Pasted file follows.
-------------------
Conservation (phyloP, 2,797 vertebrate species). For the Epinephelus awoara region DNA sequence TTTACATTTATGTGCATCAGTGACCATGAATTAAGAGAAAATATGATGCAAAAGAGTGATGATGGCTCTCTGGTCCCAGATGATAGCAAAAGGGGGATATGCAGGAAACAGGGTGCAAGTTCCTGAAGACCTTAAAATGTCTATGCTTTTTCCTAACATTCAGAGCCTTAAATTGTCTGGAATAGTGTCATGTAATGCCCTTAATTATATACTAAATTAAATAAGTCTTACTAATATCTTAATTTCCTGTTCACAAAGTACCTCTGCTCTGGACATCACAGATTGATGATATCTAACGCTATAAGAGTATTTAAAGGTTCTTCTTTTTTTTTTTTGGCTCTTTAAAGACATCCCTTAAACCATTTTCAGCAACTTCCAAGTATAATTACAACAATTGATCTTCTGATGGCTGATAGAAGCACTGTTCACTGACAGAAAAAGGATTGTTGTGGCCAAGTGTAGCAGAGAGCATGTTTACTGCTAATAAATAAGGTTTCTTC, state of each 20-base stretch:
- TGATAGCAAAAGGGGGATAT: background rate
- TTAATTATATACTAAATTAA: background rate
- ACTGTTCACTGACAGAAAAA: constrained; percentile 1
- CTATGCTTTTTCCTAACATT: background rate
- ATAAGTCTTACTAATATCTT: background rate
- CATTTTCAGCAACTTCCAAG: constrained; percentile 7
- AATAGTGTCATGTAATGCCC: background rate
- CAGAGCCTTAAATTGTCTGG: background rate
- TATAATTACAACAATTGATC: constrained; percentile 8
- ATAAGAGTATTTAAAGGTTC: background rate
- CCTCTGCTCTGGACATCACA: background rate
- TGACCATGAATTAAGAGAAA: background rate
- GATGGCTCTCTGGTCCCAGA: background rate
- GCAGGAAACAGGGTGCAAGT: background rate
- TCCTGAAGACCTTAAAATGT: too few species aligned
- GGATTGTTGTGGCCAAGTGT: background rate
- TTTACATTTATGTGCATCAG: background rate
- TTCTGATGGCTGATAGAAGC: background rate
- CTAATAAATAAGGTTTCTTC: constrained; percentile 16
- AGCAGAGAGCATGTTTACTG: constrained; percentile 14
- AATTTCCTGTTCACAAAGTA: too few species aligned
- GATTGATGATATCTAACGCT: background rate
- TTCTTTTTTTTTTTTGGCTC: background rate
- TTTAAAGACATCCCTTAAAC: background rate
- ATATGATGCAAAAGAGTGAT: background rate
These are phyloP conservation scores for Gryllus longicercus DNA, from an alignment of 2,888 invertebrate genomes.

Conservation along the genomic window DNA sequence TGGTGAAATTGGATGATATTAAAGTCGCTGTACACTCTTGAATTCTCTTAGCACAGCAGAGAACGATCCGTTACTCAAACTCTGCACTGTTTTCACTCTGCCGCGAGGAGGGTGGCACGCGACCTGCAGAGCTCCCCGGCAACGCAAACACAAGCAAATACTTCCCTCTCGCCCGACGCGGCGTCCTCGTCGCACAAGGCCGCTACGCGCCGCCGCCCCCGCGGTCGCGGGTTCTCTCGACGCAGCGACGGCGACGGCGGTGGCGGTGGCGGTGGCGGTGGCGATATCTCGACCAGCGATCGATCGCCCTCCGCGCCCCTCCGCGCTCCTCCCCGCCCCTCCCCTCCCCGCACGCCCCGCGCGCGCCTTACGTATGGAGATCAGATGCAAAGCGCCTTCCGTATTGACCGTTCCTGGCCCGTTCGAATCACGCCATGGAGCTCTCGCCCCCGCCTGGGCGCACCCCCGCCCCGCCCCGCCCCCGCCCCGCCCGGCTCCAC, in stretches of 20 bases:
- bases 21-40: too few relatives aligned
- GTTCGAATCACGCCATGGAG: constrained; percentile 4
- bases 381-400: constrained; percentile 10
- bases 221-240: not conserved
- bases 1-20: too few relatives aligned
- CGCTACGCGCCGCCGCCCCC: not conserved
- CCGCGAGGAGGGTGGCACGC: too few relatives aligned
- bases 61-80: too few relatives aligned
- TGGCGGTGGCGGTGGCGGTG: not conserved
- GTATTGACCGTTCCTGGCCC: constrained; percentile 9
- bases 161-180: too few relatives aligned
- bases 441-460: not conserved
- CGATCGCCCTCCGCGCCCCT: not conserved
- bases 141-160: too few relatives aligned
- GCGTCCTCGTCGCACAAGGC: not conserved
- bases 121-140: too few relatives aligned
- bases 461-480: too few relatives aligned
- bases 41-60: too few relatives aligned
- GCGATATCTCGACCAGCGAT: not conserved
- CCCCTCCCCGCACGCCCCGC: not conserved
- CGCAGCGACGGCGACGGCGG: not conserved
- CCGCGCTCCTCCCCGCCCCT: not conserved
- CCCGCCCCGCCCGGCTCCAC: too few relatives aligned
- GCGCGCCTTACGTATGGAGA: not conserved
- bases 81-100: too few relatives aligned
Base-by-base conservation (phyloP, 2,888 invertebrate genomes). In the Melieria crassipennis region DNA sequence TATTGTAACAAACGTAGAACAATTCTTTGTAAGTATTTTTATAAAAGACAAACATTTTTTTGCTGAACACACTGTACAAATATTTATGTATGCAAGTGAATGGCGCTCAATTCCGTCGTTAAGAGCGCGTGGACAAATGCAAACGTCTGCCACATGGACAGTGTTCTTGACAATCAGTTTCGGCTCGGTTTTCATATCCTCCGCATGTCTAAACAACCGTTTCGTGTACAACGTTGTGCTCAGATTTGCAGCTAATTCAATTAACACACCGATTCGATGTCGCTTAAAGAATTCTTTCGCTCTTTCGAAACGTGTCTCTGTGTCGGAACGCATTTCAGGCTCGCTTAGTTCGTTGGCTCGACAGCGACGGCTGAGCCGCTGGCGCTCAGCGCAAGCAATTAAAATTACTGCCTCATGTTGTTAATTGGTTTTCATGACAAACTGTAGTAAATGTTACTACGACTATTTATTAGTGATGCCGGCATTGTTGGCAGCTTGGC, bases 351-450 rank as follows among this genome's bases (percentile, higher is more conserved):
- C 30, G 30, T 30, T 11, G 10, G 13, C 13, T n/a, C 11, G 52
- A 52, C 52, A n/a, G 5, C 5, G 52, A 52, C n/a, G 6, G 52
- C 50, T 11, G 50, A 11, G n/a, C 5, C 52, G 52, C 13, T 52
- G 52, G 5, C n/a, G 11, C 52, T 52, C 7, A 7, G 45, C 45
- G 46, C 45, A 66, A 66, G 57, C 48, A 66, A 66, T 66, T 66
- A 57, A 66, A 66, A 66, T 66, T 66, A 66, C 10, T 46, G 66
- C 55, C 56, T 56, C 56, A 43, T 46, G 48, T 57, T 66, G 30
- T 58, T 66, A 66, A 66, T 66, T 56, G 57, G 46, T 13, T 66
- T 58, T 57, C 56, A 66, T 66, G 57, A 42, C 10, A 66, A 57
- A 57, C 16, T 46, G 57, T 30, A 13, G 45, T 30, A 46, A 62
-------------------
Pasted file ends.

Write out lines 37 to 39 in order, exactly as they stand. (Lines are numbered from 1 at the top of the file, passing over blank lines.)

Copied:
- TGGCGGTGGCGGTGGCGGTG: not conserved
- GTATTGACCGTTCCTGGCCC: constrained; percentile 9
- bases 161-180: too few relatives aligned